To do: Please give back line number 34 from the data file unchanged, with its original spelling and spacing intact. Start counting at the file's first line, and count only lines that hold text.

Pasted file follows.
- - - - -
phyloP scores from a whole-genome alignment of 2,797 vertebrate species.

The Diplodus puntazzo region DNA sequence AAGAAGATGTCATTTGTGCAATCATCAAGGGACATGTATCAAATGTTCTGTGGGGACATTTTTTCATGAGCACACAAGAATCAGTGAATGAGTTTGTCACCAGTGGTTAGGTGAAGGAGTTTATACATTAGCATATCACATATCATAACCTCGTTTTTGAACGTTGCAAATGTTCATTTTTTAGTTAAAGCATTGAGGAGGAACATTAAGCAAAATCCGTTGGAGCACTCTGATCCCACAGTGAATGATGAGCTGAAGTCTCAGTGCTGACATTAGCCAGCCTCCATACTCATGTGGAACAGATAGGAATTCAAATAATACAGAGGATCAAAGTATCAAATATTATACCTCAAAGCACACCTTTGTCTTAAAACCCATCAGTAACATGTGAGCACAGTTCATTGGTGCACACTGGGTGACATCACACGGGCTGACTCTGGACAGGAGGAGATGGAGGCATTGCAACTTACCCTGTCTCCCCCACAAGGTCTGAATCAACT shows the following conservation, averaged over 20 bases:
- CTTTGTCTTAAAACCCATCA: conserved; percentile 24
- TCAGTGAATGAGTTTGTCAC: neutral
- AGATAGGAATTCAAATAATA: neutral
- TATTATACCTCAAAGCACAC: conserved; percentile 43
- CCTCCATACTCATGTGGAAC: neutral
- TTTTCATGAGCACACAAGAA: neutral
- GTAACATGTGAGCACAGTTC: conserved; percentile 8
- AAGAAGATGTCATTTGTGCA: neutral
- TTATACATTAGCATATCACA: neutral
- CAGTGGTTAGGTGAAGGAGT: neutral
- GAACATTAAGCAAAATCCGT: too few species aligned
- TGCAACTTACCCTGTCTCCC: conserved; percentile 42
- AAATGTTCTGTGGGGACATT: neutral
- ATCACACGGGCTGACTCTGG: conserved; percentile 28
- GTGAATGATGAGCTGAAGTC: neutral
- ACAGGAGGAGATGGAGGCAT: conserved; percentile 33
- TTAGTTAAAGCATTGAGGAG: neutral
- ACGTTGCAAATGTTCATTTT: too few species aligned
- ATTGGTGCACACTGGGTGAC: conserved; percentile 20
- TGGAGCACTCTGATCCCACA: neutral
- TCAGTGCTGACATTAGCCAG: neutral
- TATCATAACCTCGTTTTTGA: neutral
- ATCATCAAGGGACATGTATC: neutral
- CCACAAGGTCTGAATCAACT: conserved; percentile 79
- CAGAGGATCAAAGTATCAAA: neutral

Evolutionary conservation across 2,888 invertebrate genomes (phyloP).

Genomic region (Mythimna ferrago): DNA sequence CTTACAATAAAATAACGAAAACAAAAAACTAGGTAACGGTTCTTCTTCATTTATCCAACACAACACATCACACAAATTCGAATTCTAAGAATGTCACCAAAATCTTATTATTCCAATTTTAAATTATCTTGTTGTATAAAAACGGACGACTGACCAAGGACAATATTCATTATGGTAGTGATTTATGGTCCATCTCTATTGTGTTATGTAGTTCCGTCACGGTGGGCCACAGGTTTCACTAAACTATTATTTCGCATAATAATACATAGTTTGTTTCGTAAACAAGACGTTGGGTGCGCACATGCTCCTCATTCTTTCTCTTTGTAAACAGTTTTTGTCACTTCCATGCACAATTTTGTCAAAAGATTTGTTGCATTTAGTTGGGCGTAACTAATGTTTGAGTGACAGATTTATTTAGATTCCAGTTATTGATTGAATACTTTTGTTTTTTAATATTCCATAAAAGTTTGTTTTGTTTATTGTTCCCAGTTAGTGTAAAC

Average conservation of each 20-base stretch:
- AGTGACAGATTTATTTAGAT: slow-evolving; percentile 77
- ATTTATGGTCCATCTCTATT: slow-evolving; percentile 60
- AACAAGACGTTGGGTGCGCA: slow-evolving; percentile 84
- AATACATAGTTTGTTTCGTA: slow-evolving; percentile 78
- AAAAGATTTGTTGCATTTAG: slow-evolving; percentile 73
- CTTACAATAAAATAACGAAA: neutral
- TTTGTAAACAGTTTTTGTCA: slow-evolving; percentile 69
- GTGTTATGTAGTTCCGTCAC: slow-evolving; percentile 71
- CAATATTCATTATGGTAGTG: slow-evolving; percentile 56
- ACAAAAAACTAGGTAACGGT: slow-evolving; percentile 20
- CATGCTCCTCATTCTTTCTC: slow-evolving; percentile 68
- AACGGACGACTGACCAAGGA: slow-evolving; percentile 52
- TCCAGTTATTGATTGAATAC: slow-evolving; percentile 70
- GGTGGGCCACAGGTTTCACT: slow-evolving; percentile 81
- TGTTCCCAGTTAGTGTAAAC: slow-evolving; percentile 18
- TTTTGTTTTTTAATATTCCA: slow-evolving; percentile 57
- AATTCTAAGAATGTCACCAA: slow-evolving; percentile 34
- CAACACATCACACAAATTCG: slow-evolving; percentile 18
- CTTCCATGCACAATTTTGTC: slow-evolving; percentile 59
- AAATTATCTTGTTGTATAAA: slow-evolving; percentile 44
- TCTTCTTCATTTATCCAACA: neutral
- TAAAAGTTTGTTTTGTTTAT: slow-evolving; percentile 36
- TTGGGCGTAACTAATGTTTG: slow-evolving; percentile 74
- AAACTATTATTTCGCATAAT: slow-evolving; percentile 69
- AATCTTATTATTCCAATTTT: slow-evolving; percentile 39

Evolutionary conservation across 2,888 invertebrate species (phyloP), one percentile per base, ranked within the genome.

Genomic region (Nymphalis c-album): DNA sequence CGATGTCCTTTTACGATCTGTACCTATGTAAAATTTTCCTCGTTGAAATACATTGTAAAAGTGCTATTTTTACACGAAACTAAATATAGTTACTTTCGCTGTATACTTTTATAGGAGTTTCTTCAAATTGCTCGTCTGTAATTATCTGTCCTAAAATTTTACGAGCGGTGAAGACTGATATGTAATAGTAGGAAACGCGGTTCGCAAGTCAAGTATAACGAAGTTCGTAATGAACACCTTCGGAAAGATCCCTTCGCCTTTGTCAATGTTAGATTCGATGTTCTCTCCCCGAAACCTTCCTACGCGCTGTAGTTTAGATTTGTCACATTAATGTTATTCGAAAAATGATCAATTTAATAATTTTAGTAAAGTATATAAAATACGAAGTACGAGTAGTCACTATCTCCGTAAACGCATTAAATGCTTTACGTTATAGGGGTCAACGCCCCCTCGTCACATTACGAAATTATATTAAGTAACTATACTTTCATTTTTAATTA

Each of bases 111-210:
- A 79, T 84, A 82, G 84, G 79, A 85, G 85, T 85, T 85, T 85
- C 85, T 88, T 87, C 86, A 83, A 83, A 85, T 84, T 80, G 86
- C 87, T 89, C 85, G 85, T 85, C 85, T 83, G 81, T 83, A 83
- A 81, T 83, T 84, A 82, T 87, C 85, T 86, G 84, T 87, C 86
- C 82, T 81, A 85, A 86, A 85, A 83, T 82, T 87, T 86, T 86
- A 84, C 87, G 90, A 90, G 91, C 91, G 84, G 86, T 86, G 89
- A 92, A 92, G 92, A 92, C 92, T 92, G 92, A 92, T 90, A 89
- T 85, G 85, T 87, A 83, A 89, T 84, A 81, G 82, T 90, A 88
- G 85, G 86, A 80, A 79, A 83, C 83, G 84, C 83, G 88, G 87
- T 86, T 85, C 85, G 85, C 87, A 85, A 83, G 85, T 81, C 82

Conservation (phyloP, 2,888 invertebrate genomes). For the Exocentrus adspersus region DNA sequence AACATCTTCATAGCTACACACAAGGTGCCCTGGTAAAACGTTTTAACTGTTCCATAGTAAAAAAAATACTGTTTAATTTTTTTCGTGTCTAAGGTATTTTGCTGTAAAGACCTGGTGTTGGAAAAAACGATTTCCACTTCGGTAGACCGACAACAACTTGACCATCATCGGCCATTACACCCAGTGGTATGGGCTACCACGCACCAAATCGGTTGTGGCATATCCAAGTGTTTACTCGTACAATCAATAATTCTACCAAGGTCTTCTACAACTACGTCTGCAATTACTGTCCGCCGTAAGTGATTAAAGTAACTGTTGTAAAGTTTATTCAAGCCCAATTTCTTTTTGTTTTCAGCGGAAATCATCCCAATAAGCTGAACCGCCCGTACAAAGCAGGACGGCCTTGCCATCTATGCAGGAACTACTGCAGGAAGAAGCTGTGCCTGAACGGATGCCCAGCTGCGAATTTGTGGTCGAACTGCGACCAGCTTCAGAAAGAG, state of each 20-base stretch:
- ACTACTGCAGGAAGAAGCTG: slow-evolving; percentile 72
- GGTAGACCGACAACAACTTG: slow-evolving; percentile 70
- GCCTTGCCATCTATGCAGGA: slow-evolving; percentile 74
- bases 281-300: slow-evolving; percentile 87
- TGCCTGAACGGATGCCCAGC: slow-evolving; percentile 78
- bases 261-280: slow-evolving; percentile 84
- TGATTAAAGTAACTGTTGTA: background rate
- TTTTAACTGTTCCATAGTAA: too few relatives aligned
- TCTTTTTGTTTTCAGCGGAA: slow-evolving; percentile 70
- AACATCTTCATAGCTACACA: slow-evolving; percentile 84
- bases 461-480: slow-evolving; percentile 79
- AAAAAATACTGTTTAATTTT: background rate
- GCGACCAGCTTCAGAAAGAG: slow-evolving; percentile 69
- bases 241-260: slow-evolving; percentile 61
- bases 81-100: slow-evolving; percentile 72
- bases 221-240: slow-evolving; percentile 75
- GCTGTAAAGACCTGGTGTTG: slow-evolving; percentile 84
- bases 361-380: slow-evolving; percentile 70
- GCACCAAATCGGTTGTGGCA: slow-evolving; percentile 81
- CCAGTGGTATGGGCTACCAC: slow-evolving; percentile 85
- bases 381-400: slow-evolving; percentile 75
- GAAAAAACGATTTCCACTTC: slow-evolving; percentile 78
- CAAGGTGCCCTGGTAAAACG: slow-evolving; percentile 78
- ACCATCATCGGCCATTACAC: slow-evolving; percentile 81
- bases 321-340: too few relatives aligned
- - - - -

- AATACATAGTTTGTTTCGTA: slow-evolving; percentile 78